The Drury is so close to the convention center, where Anthrocon and Pinburgh are held, that we had time for breakfast. The hotel used to be the local branch of the Federal Reserve, dating back to when bank architecture tried to convey grandeur and antiquity to communicate reliability. So that's a beautiful setting with some nice murals of Industrious Pittsburgh wherein to eat a great whomping load of eggs. Also to try finding forks, which it turns out were set out, we just didn't know where at first.
At Pinburgh we enjoyed the traditional Michigan Pinball Group Photo Fiasco. Fiasco overstates it. But every year the Michigan Pinball contingent plans to get together for a group photo and every year an appreciable number of people aren't there in time or are there but in the wrong place. The right place seems to be with bunny_hugger and me. Right after the photo a bunch of people came in, annoyed that the photo wasn't at the convention hall entrance where apparently the Facebook group had agreed it should be.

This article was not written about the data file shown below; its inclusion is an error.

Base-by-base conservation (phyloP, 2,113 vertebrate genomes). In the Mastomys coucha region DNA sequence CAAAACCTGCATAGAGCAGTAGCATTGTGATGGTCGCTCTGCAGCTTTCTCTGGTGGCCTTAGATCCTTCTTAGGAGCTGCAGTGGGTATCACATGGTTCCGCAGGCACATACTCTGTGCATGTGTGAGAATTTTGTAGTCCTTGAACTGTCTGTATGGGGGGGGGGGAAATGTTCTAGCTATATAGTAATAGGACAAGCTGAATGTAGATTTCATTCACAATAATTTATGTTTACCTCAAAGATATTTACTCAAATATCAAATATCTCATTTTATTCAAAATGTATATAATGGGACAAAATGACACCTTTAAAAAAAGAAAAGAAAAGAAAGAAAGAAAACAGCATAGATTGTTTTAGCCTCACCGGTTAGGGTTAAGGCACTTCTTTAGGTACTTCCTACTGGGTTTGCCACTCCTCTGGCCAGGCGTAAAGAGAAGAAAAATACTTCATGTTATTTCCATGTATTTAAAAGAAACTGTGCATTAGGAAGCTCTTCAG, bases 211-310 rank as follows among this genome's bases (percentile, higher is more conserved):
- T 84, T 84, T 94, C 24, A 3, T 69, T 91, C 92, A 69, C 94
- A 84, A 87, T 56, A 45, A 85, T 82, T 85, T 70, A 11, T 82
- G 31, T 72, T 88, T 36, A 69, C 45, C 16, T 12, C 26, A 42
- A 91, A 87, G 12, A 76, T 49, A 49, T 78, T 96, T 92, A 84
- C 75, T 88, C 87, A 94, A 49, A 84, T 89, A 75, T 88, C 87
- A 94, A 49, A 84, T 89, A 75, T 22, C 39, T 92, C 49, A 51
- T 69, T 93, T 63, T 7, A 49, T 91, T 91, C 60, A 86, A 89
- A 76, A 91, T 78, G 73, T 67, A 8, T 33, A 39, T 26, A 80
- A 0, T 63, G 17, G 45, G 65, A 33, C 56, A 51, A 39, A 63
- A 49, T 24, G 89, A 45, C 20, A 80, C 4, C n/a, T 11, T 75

Pinburgh in past years has opened with an introductory speech by Bowen Kerins, who as I write this is one of the top-ten players in four states (three in New England, one of them New York). Also it looks like he just went tearing through the Queensland scene. His talk was probably inspirational and instructive but I could never hear it. This time around they showed a video, a spoof of The A Team opening, showing some of the people who organize and run Pinburgh putting together the convention. This was also inaudible, although they had closed captioning turned on the screens so what dialogue there was could be read. By me, because I'm tall. Not by bunny_hugger who couldn't see over the nine hundred people between her and the TV screens up front. Instructions about how to play Pinburgh were posted in cute animated videos ahead of time, so that in theory everyone should have known what to do, or been in a group with people who did know what to do. And with that we were off.